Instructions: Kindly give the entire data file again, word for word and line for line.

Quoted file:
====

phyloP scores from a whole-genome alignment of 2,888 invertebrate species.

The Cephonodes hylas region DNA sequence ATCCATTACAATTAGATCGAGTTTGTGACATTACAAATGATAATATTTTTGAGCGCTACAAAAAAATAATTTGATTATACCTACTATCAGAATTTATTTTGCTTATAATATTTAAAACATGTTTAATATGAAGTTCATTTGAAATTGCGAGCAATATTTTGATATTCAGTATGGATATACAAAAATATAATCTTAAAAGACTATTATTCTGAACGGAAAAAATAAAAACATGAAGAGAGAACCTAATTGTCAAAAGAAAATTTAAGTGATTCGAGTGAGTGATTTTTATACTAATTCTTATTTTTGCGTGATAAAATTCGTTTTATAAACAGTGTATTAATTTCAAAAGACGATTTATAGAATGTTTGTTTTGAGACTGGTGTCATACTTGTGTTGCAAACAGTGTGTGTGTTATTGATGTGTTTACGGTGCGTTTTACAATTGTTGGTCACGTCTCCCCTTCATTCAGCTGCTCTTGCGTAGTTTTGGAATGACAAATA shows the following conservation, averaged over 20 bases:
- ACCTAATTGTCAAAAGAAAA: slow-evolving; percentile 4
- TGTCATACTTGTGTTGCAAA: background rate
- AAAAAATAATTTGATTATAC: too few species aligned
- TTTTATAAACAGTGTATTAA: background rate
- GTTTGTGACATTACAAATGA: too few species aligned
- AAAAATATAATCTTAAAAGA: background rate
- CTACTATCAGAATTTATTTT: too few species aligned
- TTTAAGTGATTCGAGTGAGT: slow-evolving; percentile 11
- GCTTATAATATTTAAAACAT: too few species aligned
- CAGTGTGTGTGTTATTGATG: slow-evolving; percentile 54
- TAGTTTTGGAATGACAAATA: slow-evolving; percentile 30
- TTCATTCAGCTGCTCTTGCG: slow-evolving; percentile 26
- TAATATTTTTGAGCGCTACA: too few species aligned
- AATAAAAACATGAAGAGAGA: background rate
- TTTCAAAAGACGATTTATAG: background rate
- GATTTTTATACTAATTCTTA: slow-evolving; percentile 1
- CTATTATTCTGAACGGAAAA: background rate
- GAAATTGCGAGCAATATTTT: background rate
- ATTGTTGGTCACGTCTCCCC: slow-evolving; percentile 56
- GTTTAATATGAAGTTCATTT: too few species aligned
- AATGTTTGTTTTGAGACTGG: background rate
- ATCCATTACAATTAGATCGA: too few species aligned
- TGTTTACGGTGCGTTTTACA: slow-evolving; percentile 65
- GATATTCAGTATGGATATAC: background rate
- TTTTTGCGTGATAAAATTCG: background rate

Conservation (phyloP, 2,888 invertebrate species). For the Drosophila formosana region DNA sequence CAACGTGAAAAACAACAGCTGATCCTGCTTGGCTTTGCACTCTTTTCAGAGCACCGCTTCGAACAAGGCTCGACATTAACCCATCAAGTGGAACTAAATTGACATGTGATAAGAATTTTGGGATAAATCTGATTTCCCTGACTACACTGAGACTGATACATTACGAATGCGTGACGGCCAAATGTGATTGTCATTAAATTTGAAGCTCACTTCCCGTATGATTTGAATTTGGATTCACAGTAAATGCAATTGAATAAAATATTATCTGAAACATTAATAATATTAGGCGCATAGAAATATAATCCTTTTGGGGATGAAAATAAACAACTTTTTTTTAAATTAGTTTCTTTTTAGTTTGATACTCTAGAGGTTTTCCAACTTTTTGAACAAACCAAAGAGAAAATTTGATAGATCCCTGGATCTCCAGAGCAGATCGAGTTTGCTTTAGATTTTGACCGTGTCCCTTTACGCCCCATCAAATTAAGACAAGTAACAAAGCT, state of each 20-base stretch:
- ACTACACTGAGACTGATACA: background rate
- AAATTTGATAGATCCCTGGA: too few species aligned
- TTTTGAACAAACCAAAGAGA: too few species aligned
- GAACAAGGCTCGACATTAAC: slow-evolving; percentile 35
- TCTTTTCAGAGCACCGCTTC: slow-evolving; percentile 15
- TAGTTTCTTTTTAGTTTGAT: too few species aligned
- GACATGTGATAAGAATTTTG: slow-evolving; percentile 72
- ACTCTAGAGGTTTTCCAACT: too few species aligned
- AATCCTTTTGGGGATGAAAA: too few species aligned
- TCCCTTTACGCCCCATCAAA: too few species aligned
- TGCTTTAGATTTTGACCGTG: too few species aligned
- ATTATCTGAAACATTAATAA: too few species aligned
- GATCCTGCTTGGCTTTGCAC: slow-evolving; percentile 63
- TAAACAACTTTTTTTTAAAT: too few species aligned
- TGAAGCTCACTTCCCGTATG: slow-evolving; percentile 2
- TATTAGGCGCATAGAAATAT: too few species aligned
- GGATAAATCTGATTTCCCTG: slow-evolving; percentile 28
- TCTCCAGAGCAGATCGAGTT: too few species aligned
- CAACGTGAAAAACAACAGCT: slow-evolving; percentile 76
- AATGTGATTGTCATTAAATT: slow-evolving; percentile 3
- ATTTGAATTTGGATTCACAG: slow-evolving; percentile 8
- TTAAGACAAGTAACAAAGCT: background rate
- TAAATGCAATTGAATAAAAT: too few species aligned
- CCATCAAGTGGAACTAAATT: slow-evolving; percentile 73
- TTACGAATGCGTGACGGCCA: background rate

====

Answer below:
phyloP scores from a whole-genome alignment of 2,888 invertebrate species.

The Cephonodes hylas region DNA sequence ATCCATTACAATTAGATCGAGTTTGTGACATTACAAATGATAATATTTTTGAGCGCTACAAAAAAATAATTTGATTATACCTACTATCAGAATTTATTTTGCTTATAATATTTAAAACATGTTTAATATGAAGTTCATTTGAAATTGCGAGCAATATTTTGATATTCAGTATGGATATACAAAAATATAATCTTAAAAGACTATTATTCTGAACGGAAAAAATAAAAACATGAAGAGAGAACCTAATTGTCAAAAGAAAATTTAAGTGATTCGAGTGAGTGATTTTTATACTAATTCTTATTTTTGCGTGATAAAATTCGTTTTATAAACAGTGTATTAATTTCAAAAGACGATTTATAGAATGTTTGTTTTGAGACTGGTGTCATACTTGTGTTGCAAACAGTGTGTGTGTTATTGATGTGTTTACGGTGCGTTTTACAATTGTTGGTCACGTCTCCCCTTCATTCAGCTGCTCTTGCGTAGTTTTGGAATGACAAATA shows the following conservation, averaged over 20 bases:
- ACCTAATTGTCAAAAGAAAA: slow-evolving; percentile 4
- TGTCATACTTGTGTTGCAAA: background rate
- AAAAAATAATTTGATTATAC: too few species aligned
- TTTTATAAACAGTGTATTAA: background rate
- GTTTGTGACATTACAAATGA: too few species aligned
- AAAAATATAATCTTAAAAGA: background rate
- CTACTATCAGAATTTATTTT: too few species aligned
- TTTAAGTGATTCGAGTGAGT: slow-evolving; percentile 11
- GCTTATAATATTTAAAACAT: too few species aligned
- CAGTGTGTGTGTTATTGATG: slow-evolving; percentile 54
- TAGTTTTGGAATGACAAATA: slow-evolving; percentile 30
- TTCATTCAGCTGCTCTTGCG: slow-evolving; percentile 26
- TAATATTTTTGAGCGCTACA: too few species aligned
- AATAAAAACATGAAGAGAGA: background rate
- TTTCAAAAGACGATTTATAG: background rate
- GATTTTTATACTAATTCTTA: slow-evolving; percentile 1
- CTATTATTCTGAACGGAAAA: background rate
- GAAATTGCGAGCAATATTTT: background rate
- ATTGTTGGTCACGTCTCCCC: slow-evolving; percentile 56
- GTTTAATATGAAGTTCATTT: too few species aligned
- AATGTTTGTTTTGAGACTGG: background rate
- ATCCATTACAATTAGATCGA: too few species aligned
- TGTTTACGGTGCGTTTTACA: slow-evolving; percentile 65
- GATATTCAGTATGGATATAC: background rate
- TTTTTGCGTGATAAAATTCG: background rate

Conservation (phyloP, 2,888 invertebrate species). For the Drosophila formosana region DNA sequence CAACGTGAAAAACAACAGCTGATCCTGCTTGGCTTTGCACTCTTTTCAGAGCACCGCTTCGAACAAGGCTCGACATTAACCCATCAAGTGGAACTAAATTGACATGTGATAAGAATTTTGGGATAAATCTGATTTCCCTGACTACACTGAGACTGATACATTACGAATGCGTGACGGCCAAATGTGATTGTCATTAAATTTGAAGCTCACTTCCCGTATGATTTGAATTTGGATTCACAGTAAATGCAATTGAATAAAATATTATCTGAAACATTAATAATATTAGGCGCATAGAAATATAATCCTTTTGGGGATGAAAATAAACAACTTTTTTTTAAATTAGTTTCTTTTTAGTTTGATACTCTAGAGGTTTTCCAACTTTTTGAACAAACCAAAGAGAAAATTTGATAGATCCCTGGATCTCCAGAGCAGATCGAGTTTGCTTTAGATTTTGACCGTGTCCCTTTACGCCCCATCAAATTAAGACAAGTAACAAAGCT, state of each 20-base stretch:
- ACTACACTGAGACTGATACA: background rate
- AAATTTGATAGATCCCTGGA: too few species aligned
- TTTTGAACAAACCAAAGAGA: too few species aligned
- GAACAAGGCTCGACATTAAC: slow-evolving; percentile 35
- TCTTTTCAGAGCACCGCTTC: slow-evolving; percentile 15
- TAGTTTCTTTTTAGTTTGAT: too few species aligned
- GACATGTGATAAGAATTTTG: slow-evolving; percentile 72
- ACTCTAGAGGTTTTCCAACT: too few species aligned
- AATCCTTTTGGGGATGAAAA: too few species aligned
- TCCCTTTACGCCCCATCAAA: too few species aligned
- TGCTTTAGATTTTGACCGTG: too few species aligned
- ATTATCTGAAACATTAATAA: too few species aligned
- GATCCTGCTTGGCTTTGCAC: slow-evolving; percentile 63
- TAAACAACTTTTTTTTAAAT: too few species aligned
- TGAAGCTCACTTCCCGTATG: slow-evolving; percentile 2
- TATTAGGCGCATAGAAATAT: too few species aligned
- GGATAAATCTGATTTCCCTG: slow-evolving; percentile 28
- TCTCCAGAGCAGATCGAGTT: too few species aligned
- CAACGTGAAAAACAACAGCT: slow-evolving; percentile 76
- AATGTGATTGTCATTAAATT: slow-evolving; percentile 3
- ATTTGAATTTGGATTCACAG: slow-evolving; percentile 8
- TTAAGACAAGTAACAAAGCT: background rate
- TAAATGCAATTGAATAAAAT: too few species aligned
- CCATCAAGTGGAACTAAATT: slow-evolving; percentile 73
- TTACGAATGCGTGACGGCCA: background rate